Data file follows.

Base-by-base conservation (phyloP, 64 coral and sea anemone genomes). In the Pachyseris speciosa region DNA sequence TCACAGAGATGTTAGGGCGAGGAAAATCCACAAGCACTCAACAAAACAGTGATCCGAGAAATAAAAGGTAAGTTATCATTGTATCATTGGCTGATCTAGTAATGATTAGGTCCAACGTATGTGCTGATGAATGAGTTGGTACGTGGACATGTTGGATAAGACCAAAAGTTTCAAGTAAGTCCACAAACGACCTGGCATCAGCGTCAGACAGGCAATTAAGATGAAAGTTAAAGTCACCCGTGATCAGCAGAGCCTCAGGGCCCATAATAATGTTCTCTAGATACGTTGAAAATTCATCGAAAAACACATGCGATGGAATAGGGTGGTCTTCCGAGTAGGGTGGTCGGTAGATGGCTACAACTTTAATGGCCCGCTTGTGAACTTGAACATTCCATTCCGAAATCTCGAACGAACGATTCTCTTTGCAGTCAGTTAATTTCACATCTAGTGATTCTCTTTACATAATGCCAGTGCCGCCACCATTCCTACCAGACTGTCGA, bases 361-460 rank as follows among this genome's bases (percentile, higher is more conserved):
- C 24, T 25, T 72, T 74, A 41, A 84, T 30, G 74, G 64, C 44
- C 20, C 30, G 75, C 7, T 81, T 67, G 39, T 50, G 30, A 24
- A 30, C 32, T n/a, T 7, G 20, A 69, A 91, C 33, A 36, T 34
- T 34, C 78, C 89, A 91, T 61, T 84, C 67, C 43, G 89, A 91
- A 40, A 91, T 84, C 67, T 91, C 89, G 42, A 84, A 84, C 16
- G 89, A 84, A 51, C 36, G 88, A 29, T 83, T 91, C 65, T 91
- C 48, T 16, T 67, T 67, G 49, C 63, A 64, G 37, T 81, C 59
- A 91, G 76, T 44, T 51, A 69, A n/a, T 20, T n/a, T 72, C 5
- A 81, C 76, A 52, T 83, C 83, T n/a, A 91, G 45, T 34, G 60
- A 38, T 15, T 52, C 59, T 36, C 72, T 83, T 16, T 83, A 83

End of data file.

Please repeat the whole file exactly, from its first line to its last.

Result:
Base-by-base conservation (phyloP, 64 coral and sea anemone genomes). In the Pachyseris speciosa region DNA sequence TCACAGAGATGTTAGGGCGAGGAAAATCCACAAGCACTCAACAAAACAGTGATCCGAGAAATAAAAGGTAAGTTATCATTGTATCATTGGCTGATCTAGTAATGATTAGGTCCAACGTATGTGCTGATGAATGAGTTGGTACGTGGACATGTTGGATAAGACCAAAAGTTTCAAGTAAGTCCACAAACGACCTGGCATCAGCGTCAGACAGGCAATTAAGATGAAAGTTAAAGTCACCCGTGATCAGCAGAGCCTCAGGGCCCATAATAATGTTCTCTAGATACGTTGAAAATTCATCGAAAAACACATGCGATGGAATAGGGTGGTCTTCCGAGTAGGGTGGTCGGTAGATGGCTACAACTTTAATGGCCCGCTTGTGAACTTGAACATTCCATTCCGAAATCTCGAACGAACGATTCTCTTTGCAGTCAGTTAATTTCACATCTAGTGATTCTCTTTACATAATGCCAGTGCCGCCACCATTCCTACCAGACTGTCGA, bases 361-460 rank as follows among this genome's bases (percentile, higher is more conserved):
- C 24, T 25, T 72, T 74, A 41, A 84, T 30, G 74, G 64, C 44
- C 20, C 30, G 75, C 7, T 81, T 67, G 39, T 50, G 30, A 24
- A 30, C 32, T n/a, T 7, G 20, A 69, A 91, C 33, A 36, T 34
- T 34, C 78, C 89, A 91, T 61, T 84, C 67, C 43, G 89, A 91
- A 40, A 91, T 84, C 67, T 91, C 89, G 42, A 84, A 84, C 16
- G 89, A 84, A 51, C 36, G 88, A 29, T 83, T 91, C 65, T 91
- C 48, T 16, T 67, T 67, G 49, C 63, A 64, G 37, T 81, C 59
- A 91, G 76, T 44, T 51, A 69, A n/a, T 20, T n/a, T 72, C 5
- A 81, C 76, A 52, T 83, C 83, T n/a, A 91, G 45, T 34, G 60
- A 38, T 15, T 52, C 59, T 36, C 72, T 83, T 16, T 83, A 83